And Endgame is full of these moments. Reading these strips, for the first time I actually understood why someone thought Alan Barnes could write Doctor Who stories (something I'll admit I never got from Storm Warning, Neverland or Zagreus): these are stories suited to his style, big huge concepts that splash out over the page and make you want to gasp. Plus, he writes a heroic Doctor who does heroic things and is the prime motivator of the story (and wins at the end), which I have to give him props for, having ripped previous DWM comic writers for not doing so in the past (and previous other Doctor Who writers as well). But the name-dropping thing has to go. Please.

Izzy is... unfortunate. I think she worked better in concept than she ever did in the strip, the idea of someone climbing onto the TARDIS who's an actual sci-fi fan and familiar with all the tropes of the worlds the Doctor will encounter... in practice, she just seems to be a sci-fi quote generator stuck onto Generic Companion Template #1, The Plucky Young Lass Who Tries To Help. Fey is interesting, but gets substantially more so by the end of the story.

About which I honestly don't want to say too much, other than to say, if you've come at this through the graphic novels, you'll be really surprised at how far the stories have come since The Iron Legion in terms of integrating their storylines together into a coherent, planned work. Stories like The Keep deliberately set up things in Fire and Brimstone, elements dropped into Fire and Brimstone set up important plot points in Wormwood, and there's a huge twist in The Final Chapter that then gets another huge twist added onto it in Wormwood to great effect. (Although it would have been even better if they'd not put it on a right-hand page. It's something you should have to turn the page to see. But oh well. Layout is too complex for me to quibble over.) The Tides of Time did some stuff like this, but this book really does take it to a whole other level. (Plus, the Threshold get their comeuppance, which is nice for me because I really, really, really hated the story where they killed Ace.)

The art, by the by, is nice: not flashy, but clear and simple, a definite virtue for these stories.

On the whole, possibly my favorite collection yet, and I'm certainly looking forward to The Glorious Dead.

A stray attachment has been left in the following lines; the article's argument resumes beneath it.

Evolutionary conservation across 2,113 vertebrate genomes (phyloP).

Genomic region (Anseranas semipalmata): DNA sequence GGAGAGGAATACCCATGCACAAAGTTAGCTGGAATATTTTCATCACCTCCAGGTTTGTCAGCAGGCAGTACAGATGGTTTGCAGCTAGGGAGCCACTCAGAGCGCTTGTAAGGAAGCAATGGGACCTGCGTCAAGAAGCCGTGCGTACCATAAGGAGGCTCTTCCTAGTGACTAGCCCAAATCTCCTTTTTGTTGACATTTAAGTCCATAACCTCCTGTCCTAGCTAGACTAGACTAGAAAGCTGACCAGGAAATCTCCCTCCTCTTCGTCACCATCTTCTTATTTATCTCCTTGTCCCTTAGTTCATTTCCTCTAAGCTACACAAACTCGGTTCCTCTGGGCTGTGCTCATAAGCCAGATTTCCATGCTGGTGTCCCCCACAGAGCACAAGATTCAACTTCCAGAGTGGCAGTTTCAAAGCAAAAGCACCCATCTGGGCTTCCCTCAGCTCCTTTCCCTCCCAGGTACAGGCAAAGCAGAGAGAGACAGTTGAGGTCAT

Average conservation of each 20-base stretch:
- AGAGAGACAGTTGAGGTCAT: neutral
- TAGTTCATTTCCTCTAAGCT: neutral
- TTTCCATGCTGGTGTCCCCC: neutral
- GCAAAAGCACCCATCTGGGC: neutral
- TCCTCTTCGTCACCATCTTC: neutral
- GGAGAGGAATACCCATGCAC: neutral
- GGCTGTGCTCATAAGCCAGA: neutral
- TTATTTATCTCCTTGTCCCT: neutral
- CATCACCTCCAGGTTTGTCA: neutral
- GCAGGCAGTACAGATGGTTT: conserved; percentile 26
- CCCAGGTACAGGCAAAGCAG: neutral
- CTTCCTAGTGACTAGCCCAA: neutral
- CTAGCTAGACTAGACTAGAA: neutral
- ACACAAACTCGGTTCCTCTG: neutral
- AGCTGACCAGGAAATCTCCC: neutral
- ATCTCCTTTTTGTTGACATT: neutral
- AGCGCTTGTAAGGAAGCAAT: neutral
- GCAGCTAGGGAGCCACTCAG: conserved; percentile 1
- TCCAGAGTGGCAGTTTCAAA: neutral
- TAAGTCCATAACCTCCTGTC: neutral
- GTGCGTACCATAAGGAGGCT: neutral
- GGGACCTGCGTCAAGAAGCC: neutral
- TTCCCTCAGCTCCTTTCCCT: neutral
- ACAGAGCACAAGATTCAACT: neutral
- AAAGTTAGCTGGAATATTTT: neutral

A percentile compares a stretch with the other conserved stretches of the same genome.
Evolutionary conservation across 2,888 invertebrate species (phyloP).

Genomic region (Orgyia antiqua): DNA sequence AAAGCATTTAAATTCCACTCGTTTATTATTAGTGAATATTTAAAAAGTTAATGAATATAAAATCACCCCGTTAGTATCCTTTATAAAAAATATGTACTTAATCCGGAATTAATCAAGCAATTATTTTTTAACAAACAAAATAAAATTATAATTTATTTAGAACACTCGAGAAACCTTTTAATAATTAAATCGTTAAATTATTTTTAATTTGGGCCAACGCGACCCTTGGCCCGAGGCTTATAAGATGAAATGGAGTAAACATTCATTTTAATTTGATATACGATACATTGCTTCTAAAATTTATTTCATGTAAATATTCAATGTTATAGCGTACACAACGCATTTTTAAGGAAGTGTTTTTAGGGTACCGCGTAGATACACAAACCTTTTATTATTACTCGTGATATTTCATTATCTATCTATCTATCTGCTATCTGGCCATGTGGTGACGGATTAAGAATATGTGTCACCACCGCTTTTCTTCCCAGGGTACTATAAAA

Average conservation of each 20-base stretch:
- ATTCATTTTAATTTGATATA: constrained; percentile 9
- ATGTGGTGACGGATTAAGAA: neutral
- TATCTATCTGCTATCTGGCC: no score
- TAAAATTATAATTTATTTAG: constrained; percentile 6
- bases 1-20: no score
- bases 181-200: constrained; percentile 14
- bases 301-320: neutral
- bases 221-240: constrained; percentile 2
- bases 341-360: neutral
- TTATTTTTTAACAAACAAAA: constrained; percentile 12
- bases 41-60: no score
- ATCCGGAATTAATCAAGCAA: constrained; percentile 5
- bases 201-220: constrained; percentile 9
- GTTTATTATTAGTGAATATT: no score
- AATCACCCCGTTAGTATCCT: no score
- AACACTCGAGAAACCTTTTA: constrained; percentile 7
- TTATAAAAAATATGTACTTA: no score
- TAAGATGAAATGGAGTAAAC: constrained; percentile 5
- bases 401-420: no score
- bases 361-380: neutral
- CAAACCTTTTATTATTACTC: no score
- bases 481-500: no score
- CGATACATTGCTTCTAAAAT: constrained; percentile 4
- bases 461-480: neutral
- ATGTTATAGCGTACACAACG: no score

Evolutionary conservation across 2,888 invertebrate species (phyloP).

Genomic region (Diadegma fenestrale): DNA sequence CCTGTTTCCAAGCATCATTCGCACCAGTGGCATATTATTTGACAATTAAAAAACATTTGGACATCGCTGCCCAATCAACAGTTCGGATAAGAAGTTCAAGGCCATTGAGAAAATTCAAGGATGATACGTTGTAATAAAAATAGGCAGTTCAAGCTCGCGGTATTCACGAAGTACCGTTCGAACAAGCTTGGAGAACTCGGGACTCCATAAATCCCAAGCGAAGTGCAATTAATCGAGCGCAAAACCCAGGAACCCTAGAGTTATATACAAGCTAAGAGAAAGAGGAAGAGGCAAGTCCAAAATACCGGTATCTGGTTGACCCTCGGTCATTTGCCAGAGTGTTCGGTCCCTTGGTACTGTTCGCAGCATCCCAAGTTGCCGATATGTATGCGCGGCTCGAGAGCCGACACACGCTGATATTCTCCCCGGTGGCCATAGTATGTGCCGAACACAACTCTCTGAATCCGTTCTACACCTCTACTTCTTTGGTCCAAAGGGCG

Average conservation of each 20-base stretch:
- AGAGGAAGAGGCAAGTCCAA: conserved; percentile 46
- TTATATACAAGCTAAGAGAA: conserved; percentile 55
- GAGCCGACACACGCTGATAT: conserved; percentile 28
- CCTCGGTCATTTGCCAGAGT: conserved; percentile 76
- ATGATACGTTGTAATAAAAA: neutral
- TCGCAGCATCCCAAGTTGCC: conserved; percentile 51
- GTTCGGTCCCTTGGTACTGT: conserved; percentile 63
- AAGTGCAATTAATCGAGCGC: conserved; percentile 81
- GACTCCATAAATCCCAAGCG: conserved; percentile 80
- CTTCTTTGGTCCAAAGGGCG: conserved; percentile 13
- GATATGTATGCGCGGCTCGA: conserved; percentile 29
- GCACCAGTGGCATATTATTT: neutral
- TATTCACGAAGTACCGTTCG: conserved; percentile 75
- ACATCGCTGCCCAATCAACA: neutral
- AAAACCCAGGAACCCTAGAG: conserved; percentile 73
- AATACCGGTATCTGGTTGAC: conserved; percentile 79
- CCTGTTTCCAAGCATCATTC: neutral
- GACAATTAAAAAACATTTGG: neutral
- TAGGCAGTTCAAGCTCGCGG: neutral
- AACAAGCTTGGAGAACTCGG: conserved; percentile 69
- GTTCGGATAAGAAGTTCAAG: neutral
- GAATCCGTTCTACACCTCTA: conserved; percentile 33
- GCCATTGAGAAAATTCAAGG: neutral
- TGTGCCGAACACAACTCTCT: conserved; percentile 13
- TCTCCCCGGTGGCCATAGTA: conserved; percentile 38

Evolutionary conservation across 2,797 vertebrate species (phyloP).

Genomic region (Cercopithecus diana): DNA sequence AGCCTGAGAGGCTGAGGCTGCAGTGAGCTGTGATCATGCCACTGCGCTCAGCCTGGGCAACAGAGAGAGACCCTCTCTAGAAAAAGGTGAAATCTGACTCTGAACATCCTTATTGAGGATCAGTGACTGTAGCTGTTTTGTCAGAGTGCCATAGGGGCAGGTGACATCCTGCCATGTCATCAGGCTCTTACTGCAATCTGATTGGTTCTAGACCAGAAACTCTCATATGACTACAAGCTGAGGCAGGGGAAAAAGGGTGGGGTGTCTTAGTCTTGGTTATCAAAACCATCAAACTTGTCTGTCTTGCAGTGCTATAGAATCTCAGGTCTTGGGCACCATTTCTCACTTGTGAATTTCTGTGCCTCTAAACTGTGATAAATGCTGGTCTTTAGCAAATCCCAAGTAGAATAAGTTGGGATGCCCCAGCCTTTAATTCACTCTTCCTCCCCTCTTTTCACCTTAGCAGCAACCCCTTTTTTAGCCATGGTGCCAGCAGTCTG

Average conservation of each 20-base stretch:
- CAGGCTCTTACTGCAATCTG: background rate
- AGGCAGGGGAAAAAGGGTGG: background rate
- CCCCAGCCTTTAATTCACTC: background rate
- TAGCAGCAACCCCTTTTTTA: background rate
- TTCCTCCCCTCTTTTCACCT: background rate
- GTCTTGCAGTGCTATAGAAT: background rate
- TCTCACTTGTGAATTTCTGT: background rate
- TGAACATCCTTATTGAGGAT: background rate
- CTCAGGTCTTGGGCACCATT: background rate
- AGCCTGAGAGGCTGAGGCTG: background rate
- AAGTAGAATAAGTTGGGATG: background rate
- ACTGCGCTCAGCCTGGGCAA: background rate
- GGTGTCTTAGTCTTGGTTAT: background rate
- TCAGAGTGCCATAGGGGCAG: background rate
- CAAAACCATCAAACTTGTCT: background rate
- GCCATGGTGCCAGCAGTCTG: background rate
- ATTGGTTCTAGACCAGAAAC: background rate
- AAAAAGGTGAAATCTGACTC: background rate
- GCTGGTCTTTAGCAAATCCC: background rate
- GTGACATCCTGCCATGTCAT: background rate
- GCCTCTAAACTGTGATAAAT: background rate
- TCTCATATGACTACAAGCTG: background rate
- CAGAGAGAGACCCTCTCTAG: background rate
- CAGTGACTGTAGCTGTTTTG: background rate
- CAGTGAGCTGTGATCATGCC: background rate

Tuesday, June 18, 2013

This Is What Happens When I Miss a Post

So apparently, in the five days since my last post, we went from "Missing episodes...well, we can dream, can't we?" to "An eccentric African engineer kept a whole bunch of tapes from his career in broadcasting and we're getting all the missing Hartnell and Troughton stories!" back to "Missing episodes...well, we can dream, can't we?" Which means I missed my chance to be either precognitive or foolish.

In practical terms, I was probably a bit of both. The story sounded patently unbelievable, and I didn't for a moment buy that there was an eccentric African engineer out there who had been hoarding episodes. I also didn't believe that he had everything. There's some stuff out there that just will never be recovered, like the missing Episode Seven of "The Dalek Masterplan", which we will not see through anything short of time travel. And frankly, there've been enough "ZOMOG a Seekrit Benefactor has found all Teh Missings and will give them to us and we will have ALL TEH WHOS!" rumors out there that I take all of them with at least a shaker of salt until the BBC makes an official announcement.

But that said, I wanted to believe. Who wouldn't? I wanted to imagine that some third-hand game of telephone had turned a plausible-but-exciting truth, like "Someone has found the missing episodes of 'Evil of the Daleks'!" into a wild, unbelievable exaggeration, and there was a grain of truth to it. And the person who reported it was stating that they had multiple sources, which seemed promising. So yeah, I was at least fooled enough to be hopeful, which is probably enough to encourage the type of person who makes this shit up to yank Who fans' chains.

But ultimately, I think that the BBC is doing the next best thing. The animated reconstructions are great, and they make those old episodes accessible to a new generation of fans. Will we ever see another missing episode? I wouldn't say "no", not after we found 'Airlock' and 'Underwater Menace Part Two', but I'll say I'm resigned to "probably not". Resigned enough to play the doubting Thomas to the next hoax, at least.

But not so resigned that I'll ever stop wanting to believe them.

Thursday, June 13, 2013

Susan's Shadow

(Originally posted at on 7 May 2010.)

Oh, dear. They’re at it again, aren’t they?

Sorry, that probably requires a bit of explanation. Um, and I’m going to deliver that explanation in a nice, long paragraph, so that those of you who don’t want spoilers for the new Doctor Who episode, “Flesh and Stone”, which has aired in Britain but not in America, can skip this entry if you like.

Basically, for those of you not familiar with the series (or at least, not over-familiar with the series) the Doctor, an enigmatic wanderer in time and space, tends to have a traveling companion with him on his journeys. (Primarily as a way of solving a lot of writing problems–the Doctor tends to already know a lot of things the audience needs to know, so having an inexperienced traveling companion is an easy way of delivering expository dialogue that doesn’t sound forced.) These companions tend, very frequently, to be pretty young women. (Again, this is done for rather mundane reasons; the series wants to appeal to a very broad audience, and there are certain elements of the viewing public that respond strongly to pretty young women…for one reason or another.) Thus, it’s become something of a running gag among viewers that we never actually do see what the Doctor does in the TARDIS with those pretty young women between adventures.